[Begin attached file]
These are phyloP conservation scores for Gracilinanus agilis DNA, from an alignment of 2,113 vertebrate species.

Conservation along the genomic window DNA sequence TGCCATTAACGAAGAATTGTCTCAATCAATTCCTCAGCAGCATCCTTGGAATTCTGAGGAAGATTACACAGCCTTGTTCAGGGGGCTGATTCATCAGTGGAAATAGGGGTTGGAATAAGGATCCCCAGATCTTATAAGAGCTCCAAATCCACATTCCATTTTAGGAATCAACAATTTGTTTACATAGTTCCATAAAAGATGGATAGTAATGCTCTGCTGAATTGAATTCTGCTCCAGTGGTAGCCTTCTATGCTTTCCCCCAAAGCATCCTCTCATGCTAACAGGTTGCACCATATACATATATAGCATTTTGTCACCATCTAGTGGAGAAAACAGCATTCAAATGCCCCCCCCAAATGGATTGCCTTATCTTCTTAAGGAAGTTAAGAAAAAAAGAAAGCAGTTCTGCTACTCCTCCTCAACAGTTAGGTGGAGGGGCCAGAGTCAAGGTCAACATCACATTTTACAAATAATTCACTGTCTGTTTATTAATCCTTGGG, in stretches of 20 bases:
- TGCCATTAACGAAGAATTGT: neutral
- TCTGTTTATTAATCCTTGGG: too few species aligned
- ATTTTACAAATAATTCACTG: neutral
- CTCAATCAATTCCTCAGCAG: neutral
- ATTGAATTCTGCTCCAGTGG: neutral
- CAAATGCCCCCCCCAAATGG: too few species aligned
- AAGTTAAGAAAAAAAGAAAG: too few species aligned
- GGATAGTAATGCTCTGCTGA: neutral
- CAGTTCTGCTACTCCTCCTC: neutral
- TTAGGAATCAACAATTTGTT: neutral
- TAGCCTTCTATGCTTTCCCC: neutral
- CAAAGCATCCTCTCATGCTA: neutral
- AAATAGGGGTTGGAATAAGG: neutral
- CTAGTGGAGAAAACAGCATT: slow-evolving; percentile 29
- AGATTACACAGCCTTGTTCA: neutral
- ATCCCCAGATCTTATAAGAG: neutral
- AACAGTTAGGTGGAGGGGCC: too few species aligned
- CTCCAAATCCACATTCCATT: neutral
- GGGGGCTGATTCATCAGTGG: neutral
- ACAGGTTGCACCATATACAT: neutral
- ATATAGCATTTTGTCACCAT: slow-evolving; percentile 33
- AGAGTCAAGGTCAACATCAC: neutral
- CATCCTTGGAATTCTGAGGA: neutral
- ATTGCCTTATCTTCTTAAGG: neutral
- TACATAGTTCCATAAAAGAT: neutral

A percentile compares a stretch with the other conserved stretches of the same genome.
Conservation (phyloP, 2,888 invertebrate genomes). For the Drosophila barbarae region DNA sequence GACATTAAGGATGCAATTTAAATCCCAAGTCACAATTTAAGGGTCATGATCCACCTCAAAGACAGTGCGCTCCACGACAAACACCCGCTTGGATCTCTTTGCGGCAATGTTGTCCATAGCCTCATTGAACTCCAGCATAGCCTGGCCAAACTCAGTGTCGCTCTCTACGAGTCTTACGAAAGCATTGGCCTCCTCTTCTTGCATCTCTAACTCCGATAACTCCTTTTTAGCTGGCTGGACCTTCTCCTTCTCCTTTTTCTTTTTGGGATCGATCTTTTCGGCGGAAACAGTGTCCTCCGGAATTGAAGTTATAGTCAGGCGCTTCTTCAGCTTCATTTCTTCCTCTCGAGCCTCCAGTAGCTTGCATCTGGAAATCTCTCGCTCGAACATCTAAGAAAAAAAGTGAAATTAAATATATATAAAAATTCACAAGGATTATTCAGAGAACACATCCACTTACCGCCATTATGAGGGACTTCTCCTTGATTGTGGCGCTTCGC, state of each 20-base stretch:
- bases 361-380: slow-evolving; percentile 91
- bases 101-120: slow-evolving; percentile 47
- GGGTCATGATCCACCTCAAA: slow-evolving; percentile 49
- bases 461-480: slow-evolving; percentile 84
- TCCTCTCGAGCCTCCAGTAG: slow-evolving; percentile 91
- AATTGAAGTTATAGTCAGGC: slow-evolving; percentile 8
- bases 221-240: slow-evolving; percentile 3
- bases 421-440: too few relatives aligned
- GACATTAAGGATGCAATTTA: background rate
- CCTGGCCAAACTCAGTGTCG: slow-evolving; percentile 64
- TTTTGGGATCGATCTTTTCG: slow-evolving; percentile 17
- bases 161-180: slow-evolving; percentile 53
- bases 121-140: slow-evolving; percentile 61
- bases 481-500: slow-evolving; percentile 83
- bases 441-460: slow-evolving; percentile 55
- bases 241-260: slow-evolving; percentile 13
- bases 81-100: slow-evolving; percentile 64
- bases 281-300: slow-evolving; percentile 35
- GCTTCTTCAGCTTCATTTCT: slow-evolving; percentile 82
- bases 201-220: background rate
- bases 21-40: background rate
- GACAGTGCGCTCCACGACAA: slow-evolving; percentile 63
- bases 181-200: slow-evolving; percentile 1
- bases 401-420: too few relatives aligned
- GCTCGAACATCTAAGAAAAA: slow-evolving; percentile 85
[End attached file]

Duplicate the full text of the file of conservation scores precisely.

These are phyloP conservation scores for Gracilinanus agilis DNA, from an alignment of 2,113 vertebrate species.

Conservation along the genomic window DNA sequence TGCCATTAACGAAGAATTGTCTCAATCAATTCCTCAGCAGCATCCTTGGAATTCTGAGGAAGATTACACAGCCTTGTTCAGGGGGCTGATTCATCAGTGGAAATAGGGGTTGGAATAAGGATCCCCAGATCTTATAAGAGCTCCAAATCCACATTCCATTTTAGGAATCAACAATTTGTTTACATAGTTCCATAAAAGATGGATAGTAATGCTCTGCTGAATTGAATTCTGCTCCAGTGGTAGCCTTCTATGCTTTCCCCCAAAGCATCCTCTCATGCTAACAGGTTGCACCATATACATATATAGCATTTTGTCACCATCTAGTGGAGAAAACAGCATTCAAATGCCCCCCCCAAATGGATTGCCTTATCTTCTTAAGGAAGTTAAGAAAAAAAGAAAGCAGTTCTGCTACTCCTCCTCAACAGTTAGGTGGAGGGGCCAGAGTCAAGGTCAACATCACATTTTACAAATAATTCACTGTCTGTTTATTAATCCTTGGG, in stretches of 20 bases:
- TGCCATTAACGAAGAATTGT: neutral
- TCTGTTTATTAATCCTTGGG: too few species aligned
- ATTTTACAAATAATTCACTG: neutral
- CTCAATCAATTCCTCAGCAG: neutral
- ATTGAATTCTGCTCCAGTGG: neutral
- CAAATGCCCCCCCCAAATGG: too few species aligned
- AAGTTAAGAAAAAAAGAAAG: too few species aligned
- GGATAGTAATGCTCTGCTGA: neutral
- CAGTTCTGCTACTCCTCCTC: neutral
- TTAGGAATCAACAATTTGTT: neutral
- TAGCCTTCTATGCTTTCCCC: neutral
- CAAAGCATCCTCTCATGCTA: neutral
- AAATAGGGGTTGGAATAAGG: neutral
- CTAGTGGAGAAAACAGCATT: slow-evolving; percentile 29
- AGATTACACAGCCTTGTTCA: neutral
- ATCCCCAGATCTTATAAGAG: neutral
- AACAGTTAGGTGGAGGGGCC: too few species aligned
- CTCCAAATCCACATTCCATT: neutral
- GGGGGCTGATTCATCAGTGG: neutral
- ACAGGTTGCACCATATACAT: neutral
- ATATAGCATTTTGTCACCAT: slow-evolving; percentile 33
- AGAGTCAAGGTCAACATCAC: neutral
- CATCCTTGGAATTCTGAGGA: neutral
- ATTGCCTTATCTTCTTAAGG: neutral
- TACATAGTTCCATAAAAGAT: neutral

A percentile compares a stretch with the other conserved stretches of the same genome.
Conservation (phyloP, 2,888 invertebrate genomes). For the Drosophila barbarae region DNA sequence GACATTAAGGATGCAATTTAAATCCCAAGTCACAATTTAAGGGTCATGATCCACCTCAAAGACAGTGCGCTCCACGACAAACACCCGCTTGGATCTCTTTGCGGCAATGTTGTCCATAGCCTCATTGAACTCCAGCATAGCCTGGCCAAACTCAGTGTCGCTCTCTACGAGTCTTACGAAAGCATTGGCCTCCTCTTCTTGCATCTCTAACTCCGATAACTCCTTTTTAGCTGGCTGGACCTTCTCCTTCTCCTTTTTCTTTTTGGGATCGATCTTTTCGGCGGAAACAGTGTCCTCCGGAATTGAAGTTATAGTCAGGCGCTTCTTCAGCTTCATTTCTTCCTCTCGAGCCTCCAGTAGCTTGCATCTGGAAATCTCTCGCTCGAACATCTAAGAAAAAAAGTGAAATTAAATATATATAAAAATTCACAAGGATTATTCAGAGAACACATCCACTTACCGCCATTATGAGGGACTTCTCCTTGATTGTGGCGCTTCGC, state of each 20-base stretch:
- bases 361-380: slow-evolving; percentile 91
- bases 101-120: slow-evolving; percentile 47
- GGGTCATGATCCACCTCAAA: slow-evolving; percentile 49
- bases 461-480: slow-evolving; percentile 84
- TCCTCTCGAGCCTCCAGTAG: slow-evolving; percentile 91
- AATTGAAGTTATAGTCAGGC: slow-evolving; percentile 8
- bases 221-240: slow-evolving; percentile 3
- bases 421-440: too few relatives aligned
- GACATTAAGGATGCAATTTA: background rate
- CCTGGCCAAACTCAGTGTCG: slow-evolving; percentile 64
- TTTTGGGATCGATCTTTTCG: slow-evolving; percentile 17
- bases 161-180: slow-evolving; percentile 53
- bases 121-140: slow-evolving; percentile 61
- bases 481-500: slow-evolving; percentile 83
- bases 441-460: slow-evolving; percentile 55
- bases 241-260: slow-evolving; percentile 13
- bases 81-100: slow-evolving; percentile 64
- bases 281-300: slow-evolving; percentile 35
- GCTTCTTCAGCTTCATTTCT: slow-evolving; percentile 82
- bases 201-220: background rate
- bases 21-40: background rate
- GACAGTGCGCTCCACGACAA: slow-evolving; percentile 63
- bases 181-200: slow-evolving; percentile 1
- bases 401-420: too few relatives aligned
- GCTCGAACATCTAAGAAAAA: slow-evolving; percentile 85